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A review of the literature shows a nuanced role for PRP in the treatment of soft-tissue injuries.
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AAOS Now

Published 3/1/2016
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Robert L. Parisien, MD; David P. Trofa, MD; Jesse Dashe, MD; Scott F.M. Duncan, MD, MPH, MBA

Soft Tissues and PRP: An Uneven Record

Evidence finds both potential and problems

Proponents of platelet-rich plasma (PRP)—an autologous blood derivative that isolates high concentrations of platelets and is rich in multiple growth factors and cytokines—have touted its use in the treatment of multiple orthopaedic ailments, from fracture healing to tendinopathy. But a closer look at the evidence supporting the use of PRP in soft-tissue injuries shows a more nuanced role for this popular biologic.

Meniscal repair
Data regarding the efficacy of PRP in meniscal repair are limited and mixed. To date, the best available evidence comes from animal models that used scaffolds for PRP deployment. For example, one study reported improved histologic scores at 12 weeks with use of a time-release gelatin hydrogel scaffold for PRP elution. However, no improvements were noted with PRP augmentation as compared to the control group in an additional study that used hyaluron-collagen scaffolds.

The evidence
Further investigation on the use of PRP in meniscal repair is warranted. Currently, no clear evidence for the efficacy of PRP in meniscal regeneration or repair exists.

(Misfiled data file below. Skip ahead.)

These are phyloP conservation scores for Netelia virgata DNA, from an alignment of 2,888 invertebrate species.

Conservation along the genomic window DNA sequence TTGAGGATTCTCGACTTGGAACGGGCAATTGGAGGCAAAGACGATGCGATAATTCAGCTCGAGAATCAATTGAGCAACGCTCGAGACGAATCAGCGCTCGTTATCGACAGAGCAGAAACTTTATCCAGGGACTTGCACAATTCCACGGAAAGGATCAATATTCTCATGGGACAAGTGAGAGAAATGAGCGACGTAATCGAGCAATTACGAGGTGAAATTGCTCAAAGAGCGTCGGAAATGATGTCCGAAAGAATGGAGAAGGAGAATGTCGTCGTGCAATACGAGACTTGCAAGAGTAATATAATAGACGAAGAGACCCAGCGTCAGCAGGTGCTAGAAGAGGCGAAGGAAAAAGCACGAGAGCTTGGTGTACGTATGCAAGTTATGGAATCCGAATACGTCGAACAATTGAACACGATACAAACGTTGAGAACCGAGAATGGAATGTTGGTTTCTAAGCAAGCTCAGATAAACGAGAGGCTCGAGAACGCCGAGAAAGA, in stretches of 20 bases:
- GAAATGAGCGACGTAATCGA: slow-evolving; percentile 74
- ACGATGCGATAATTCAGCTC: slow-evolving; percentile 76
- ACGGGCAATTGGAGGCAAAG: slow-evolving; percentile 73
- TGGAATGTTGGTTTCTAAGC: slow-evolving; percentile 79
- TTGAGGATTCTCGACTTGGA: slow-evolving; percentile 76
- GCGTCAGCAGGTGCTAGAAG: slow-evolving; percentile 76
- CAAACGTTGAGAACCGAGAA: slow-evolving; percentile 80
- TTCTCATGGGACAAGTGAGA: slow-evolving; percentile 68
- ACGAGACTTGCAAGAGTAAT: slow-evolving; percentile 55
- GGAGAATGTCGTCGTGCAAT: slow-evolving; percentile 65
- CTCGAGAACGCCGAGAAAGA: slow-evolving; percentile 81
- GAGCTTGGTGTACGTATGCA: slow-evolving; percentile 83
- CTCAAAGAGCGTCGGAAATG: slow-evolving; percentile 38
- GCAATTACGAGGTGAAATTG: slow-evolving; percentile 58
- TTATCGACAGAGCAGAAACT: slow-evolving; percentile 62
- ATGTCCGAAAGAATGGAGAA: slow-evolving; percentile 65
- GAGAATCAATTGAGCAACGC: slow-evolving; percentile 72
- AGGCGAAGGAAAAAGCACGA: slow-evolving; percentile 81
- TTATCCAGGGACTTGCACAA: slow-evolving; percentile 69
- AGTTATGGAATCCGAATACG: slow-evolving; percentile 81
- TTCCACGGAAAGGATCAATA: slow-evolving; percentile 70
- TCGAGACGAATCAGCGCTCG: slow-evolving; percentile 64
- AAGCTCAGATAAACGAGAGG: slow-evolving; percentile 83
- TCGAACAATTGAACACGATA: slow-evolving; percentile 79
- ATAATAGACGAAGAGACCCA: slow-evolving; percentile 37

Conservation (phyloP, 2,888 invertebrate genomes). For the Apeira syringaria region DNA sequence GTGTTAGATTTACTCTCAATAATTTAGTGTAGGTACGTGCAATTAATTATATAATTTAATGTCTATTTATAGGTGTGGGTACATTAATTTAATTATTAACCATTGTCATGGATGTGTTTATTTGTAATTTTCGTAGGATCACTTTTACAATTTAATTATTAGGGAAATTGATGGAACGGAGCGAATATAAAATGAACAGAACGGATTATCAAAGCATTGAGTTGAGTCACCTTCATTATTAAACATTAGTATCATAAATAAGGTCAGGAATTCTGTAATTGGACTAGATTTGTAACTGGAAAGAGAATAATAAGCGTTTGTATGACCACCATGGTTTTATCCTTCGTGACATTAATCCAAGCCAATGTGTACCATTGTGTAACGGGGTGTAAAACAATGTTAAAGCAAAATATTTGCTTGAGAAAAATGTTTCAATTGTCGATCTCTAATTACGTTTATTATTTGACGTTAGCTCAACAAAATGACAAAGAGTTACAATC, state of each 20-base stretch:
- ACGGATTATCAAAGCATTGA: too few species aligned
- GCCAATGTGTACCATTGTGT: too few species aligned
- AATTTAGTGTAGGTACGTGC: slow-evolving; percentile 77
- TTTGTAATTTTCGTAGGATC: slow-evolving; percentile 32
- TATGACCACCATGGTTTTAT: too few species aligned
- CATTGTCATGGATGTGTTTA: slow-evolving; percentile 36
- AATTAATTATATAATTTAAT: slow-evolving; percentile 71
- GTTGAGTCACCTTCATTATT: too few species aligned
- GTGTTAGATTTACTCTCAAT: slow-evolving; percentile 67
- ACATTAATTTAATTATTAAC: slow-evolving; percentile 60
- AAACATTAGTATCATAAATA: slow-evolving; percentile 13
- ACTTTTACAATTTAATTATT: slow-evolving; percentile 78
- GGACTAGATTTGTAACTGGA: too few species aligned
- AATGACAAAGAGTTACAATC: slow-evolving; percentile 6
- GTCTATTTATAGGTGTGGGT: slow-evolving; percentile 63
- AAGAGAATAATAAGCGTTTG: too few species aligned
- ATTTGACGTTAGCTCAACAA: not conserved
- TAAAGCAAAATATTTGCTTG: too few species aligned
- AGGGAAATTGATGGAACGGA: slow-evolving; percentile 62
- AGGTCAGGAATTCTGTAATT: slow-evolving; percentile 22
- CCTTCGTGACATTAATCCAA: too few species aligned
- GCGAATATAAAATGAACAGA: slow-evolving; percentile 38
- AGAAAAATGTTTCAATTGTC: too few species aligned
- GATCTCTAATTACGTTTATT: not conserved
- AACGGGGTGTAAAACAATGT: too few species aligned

Rotator cuff repair
Rotator cuff tears are common injuries. As a result, considerable research has focused on the use of biologics in rotator cuff repair. Studies have focused on tear location, morphology, time to fixation, the need for surgical repair, and the optimal surgical technique, among other issues.

Five randomized controlled trials (RCTs) and three nonrandomized trials on the use of PRP to augment healing in rotator cuff repair showed no clinical benefits as compared to controls. Furthermore, two of these studies actually suggested detrimental effects from PRP use.

A prospective study by Adam G. Bergeson, MD, and colleagues evaluated preoperative and postoperative MRI at 1 year, in addition to functional outcome scores, and found a statistically significant increase in retear rates in the group receiving augmentation with a platelet-rich fibrin matrix (PRFM). Similarly, Scott A. Rodeo, MD, and colleagues reported that PRFM augmentation did not demonstrate statistically significant differences with regard to healing at the tendon-bone interface, tendon vascularity, and patient-reported outcome scores. Furthermore, it was determined to be a statistically significant predictor for tendon defect at 12 weeks, suggesting that PRFM augmentation may have detrimental effects.

Results from other studies are consistent with these findings. In one, augmentation with autologous PRFM was found to have no added clinical benefit. A prospective study of 42 patients found no difference with regard to pain, motion, strength, retear rate, or subjective patient outcomes at 16-month follow-up.